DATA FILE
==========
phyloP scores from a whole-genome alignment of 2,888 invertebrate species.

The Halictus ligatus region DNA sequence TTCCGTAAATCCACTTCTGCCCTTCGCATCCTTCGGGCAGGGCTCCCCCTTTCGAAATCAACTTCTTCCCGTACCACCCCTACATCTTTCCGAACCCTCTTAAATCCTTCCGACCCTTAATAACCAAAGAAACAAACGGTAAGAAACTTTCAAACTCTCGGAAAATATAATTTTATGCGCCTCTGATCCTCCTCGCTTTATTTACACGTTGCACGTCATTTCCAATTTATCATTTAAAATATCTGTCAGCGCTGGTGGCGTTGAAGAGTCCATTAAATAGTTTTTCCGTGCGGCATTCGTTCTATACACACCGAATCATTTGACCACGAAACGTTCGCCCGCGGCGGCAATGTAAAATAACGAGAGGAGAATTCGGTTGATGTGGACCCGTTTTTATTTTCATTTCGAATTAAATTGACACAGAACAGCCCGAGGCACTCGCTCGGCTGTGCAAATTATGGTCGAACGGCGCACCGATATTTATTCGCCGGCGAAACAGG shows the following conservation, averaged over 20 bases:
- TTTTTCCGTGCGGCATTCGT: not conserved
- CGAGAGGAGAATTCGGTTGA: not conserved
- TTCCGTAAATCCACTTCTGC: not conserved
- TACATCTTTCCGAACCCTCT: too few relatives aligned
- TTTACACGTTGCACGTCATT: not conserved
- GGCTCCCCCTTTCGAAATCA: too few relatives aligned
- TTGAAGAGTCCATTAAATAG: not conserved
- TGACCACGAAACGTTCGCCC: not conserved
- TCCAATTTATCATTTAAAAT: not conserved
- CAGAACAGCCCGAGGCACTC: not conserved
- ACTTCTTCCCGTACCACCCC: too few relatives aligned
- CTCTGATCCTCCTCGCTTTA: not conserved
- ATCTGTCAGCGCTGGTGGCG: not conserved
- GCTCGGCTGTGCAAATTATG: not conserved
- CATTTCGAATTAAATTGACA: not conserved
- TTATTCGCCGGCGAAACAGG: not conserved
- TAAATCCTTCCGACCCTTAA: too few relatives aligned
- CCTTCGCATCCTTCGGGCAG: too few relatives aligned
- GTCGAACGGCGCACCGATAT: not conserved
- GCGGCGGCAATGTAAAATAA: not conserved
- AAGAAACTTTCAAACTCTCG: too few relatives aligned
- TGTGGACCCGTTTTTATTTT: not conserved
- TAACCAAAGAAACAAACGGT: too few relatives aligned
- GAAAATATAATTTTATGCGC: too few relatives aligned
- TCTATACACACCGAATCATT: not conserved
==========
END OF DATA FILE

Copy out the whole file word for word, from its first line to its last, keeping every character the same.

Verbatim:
phyloP scores from a whole-genome alignment of 2,888 invertebrate species.

The Halictus ligatus region DNA sequence TTCCGTAAATCCACTTCTGCCCTTCGCATCCTTCGGGCAGGGCTCCCCCTTTCGAAATCAACTTCTTCCCGTACCACCCCTACATCTTTCCGAACCCTCTTAAATCCTTCCGACCCTTAATAACCAAAGAAACAAACGGTAAGAAACTTTCAAACTCTCGGAAAATATAATTTTATGCGCCTCTGATCCTCCTCGCTTTATTTACACGTTGCACGTCATTTCCAATTTATCATTTAAAATATCTGTCAGCGCTGGTGGCGTTGAAGAGTCCATTAAATAGTTTTTCCGTGCGGCATTCGTTCTATACACACCGAATCATTTGACCACGAAACGTTCGCCCGCGGCGGCAATGTAAAATAACGAGAGGAGAATTCGGTTGATGTGGACCCGTTTTTATTTTCATTTCGAATTAAATTGACACAGAACAGCCCGAGGCACTCGCTCGGCTGTGCAAATTATGGTCGAACGGCGCACCGATATTTATTCGCCGGCGAAACAGG shows the following conservation, averaged over 20 bases:
- TTTTTCCGTGCGGCATTCGT: not conserved
- CGAGAGGAGAATTCGGTTGA: not conserved
- TTCCGTAAATCCACTTCTGC: not conserved
- TACATCTTTCCGAACCCTCT: too few relatives aligned
- TTTACACGTTGCACGTCATT: not conserved
- GGCTCCCCCTTTCGAAATCA: too few relatives aligned
- TTGAAGAGTCCATTAAATAG: not conserved
- TGACCACGAAACGTTCGCCC: not conserved
- TCCAATTTATCATTTAAAAT: not conserved
- CAGAACAGCCCGAGGCACTC: not conserved
- ACTTCTTCCCGTACCACCCC: too few relatives aligned
- CTCTGATCCTCCTCGCTTTA: not conserved
- ATCTGTCAGCGCTGGTGGCG: not conserved
- GCTCGGCTGTGCAAATTATG: not conserved
- CATTTCGAATTAAATTGACA: not conserved
- TTATTCGCCGGCGAAACAGG: not conserved
- TAAATCCTTCCGACCCTTAA: too few relatives aligned
- CCTTCGCATCCTTCGGGCAG: too few relatives aligned
- GTCGAACGGCGCACCGATAT: not conserved
- GCGGCGGCAATGTAAAATAA: not conserved
- AAGAAACTTTCAAACTCTCG: too few relatives aligned
- TGTGGACCCGTTTTTATTTT: not conserved
- TAACCAAAGAAACAAACGGT: too few relatives aligned
- GAAAATATAATTTTATGCGC: too few relatives aligned
- TCTATACACACCGAATCATT: not conserved